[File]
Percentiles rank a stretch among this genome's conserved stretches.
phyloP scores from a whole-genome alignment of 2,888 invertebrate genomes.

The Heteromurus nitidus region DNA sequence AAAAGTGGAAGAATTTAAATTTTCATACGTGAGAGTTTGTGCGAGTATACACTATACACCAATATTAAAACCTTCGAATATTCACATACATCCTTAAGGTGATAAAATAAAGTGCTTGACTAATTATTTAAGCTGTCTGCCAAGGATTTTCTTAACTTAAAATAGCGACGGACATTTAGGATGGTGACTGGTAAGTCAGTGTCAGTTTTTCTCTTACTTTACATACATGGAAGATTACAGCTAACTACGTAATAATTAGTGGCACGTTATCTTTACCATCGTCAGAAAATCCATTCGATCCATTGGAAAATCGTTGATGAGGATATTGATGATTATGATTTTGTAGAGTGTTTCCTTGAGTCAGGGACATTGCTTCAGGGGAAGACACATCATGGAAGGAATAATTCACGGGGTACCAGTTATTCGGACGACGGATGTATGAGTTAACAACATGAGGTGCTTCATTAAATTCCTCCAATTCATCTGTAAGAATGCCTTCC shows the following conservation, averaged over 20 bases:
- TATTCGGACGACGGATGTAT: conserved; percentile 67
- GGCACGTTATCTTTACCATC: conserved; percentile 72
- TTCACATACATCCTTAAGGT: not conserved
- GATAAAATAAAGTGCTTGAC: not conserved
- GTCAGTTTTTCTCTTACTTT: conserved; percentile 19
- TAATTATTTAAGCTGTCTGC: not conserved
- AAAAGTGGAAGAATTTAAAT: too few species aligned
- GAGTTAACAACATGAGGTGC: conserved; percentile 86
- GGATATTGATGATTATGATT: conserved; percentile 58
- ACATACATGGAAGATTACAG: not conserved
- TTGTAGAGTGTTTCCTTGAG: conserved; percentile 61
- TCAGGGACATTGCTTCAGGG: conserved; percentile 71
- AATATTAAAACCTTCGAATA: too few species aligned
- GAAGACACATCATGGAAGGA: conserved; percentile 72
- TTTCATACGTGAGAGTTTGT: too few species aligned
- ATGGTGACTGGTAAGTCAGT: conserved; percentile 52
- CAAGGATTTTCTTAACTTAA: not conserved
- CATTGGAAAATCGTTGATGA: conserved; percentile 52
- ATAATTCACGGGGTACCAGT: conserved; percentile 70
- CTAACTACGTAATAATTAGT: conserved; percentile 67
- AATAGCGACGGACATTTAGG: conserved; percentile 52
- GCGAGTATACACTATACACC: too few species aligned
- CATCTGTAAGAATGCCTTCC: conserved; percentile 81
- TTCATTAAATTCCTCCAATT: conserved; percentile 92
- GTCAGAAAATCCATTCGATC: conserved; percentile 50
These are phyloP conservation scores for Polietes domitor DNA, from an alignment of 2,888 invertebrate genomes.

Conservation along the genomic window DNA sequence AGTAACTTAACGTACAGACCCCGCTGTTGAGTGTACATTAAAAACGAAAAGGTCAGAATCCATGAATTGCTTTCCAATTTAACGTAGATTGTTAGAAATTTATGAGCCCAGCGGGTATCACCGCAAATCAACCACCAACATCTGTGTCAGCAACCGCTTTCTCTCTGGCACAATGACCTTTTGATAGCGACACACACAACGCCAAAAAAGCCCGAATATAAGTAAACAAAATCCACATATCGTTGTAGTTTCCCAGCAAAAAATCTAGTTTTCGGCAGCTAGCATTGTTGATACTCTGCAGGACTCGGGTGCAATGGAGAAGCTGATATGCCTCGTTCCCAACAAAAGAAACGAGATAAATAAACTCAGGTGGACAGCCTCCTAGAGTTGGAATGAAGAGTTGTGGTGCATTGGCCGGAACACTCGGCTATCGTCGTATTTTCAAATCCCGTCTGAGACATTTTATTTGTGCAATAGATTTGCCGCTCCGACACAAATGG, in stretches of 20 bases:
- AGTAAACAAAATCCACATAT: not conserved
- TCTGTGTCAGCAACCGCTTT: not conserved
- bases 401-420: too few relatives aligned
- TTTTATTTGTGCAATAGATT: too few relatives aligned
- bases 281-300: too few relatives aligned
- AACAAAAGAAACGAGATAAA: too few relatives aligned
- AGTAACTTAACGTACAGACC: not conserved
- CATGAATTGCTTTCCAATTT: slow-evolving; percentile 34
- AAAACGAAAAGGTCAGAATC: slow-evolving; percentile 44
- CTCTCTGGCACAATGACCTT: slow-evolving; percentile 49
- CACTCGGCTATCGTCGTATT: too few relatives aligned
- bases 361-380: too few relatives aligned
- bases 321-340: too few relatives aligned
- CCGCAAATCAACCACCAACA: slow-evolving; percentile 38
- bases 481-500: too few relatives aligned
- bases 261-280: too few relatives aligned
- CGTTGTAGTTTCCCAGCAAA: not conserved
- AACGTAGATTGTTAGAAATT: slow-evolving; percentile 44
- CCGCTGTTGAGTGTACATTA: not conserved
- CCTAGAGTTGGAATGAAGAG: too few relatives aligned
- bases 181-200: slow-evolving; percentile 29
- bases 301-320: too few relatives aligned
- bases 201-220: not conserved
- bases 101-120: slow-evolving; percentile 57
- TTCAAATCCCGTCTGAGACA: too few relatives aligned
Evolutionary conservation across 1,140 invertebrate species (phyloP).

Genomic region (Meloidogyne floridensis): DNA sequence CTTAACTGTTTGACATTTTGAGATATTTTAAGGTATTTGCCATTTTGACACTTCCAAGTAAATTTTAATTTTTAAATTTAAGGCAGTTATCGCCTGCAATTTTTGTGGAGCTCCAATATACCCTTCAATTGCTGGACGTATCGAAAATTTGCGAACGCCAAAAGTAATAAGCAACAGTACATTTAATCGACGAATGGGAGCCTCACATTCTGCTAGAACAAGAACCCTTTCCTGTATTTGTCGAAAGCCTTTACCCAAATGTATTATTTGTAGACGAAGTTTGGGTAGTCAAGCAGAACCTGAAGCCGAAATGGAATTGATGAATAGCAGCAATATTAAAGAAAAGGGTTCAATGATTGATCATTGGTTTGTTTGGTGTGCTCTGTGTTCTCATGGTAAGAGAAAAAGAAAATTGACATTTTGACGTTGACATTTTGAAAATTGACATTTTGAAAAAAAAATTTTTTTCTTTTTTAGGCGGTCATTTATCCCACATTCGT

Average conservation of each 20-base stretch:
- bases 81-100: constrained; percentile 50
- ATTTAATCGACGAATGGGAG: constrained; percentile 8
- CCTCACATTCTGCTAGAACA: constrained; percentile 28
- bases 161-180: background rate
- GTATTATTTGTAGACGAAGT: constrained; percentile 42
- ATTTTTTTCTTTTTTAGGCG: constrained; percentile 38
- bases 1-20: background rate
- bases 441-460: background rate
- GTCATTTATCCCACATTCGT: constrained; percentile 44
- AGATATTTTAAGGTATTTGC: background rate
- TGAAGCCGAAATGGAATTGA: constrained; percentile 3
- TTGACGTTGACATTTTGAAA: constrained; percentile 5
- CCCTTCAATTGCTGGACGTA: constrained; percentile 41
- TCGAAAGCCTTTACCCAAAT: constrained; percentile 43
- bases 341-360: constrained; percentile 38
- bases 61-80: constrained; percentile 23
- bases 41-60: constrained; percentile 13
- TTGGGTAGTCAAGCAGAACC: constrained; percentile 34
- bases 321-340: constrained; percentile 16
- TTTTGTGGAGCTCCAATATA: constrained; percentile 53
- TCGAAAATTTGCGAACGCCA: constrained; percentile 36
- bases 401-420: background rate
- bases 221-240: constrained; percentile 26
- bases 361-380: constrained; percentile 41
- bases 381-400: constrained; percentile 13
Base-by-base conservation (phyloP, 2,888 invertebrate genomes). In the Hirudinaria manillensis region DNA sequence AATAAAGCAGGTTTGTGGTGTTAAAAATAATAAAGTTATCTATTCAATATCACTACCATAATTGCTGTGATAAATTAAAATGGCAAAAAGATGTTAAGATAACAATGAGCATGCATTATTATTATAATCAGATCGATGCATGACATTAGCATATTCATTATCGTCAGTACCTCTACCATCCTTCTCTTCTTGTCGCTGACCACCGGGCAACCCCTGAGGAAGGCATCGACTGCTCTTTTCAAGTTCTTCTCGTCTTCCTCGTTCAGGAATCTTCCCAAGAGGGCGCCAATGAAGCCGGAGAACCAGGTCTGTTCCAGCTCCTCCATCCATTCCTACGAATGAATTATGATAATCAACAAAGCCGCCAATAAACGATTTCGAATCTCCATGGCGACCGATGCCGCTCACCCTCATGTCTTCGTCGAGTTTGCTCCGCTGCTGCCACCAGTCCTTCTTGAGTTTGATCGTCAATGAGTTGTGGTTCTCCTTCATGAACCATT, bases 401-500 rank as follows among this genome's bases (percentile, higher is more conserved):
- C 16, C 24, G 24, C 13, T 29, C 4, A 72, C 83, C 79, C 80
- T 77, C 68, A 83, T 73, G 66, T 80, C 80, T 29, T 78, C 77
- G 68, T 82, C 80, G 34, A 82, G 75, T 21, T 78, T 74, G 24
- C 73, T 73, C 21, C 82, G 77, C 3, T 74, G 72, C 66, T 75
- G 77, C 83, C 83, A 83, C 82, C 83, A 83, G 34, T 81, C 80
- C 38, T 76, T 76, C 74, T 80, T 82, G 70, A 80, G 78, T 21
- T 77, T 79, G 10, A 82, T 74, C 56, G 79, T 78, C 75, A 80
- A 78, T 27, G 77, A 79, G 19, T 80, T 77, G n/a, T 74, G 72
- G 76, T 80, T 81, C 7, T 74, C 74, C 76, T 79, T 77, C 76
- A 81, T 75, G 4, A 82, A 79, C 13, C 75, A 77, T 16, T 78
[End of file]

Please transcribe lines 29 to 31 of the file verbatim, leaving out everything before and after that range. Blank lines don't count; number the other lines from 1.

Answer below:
These are phyloP conservation scores for Polietes domitor DNA, from an alignment of 2,888 invertebrate genomes.

Conservation along the genomic window DNA sequence AGTAACTTAACGTACAGACCCCGCTGTTGAGTGTACATTAAAAACGAAAAGGTCAGAATCCATGAATTGCTTTCCAATTTAACGTAGATTGTTAGAAATTTATGAGCCCAGCGGGTATCACCGCAAATCAACCACCAACATCTGTGTCAGCAACCGCTTTCTCTCTGGCACAATGACCTTTTGATAGCGACACACACAACGCCAAAAAAGCCCGAATATAAGTAAACAAAATCCACATATCGTTGTAGTTTCCCAGCAAAAAATCTAGTTTTCGGCAGCTAGCATTGTTGATACTCTGCAGGACTCGGGTGCAATGGAGAAGCTGATATGCCTCGTTCCCAACAAAAGAAACGAGATAAATAAACTCAGGTGGACAGCCTCCTAGAGTTGGAATGAAGAGTTGTGGTGCATTGGCCGGAACACTCGGCTATCGTCGTATTTTCAAATCCCGTCTGAGACATTTTATTTGTGCAATAGATTTGCCGCTCCGACACAAATGG, in stretches of 20 bases:
- AGTAAACAAAATCCACATAT: not conserved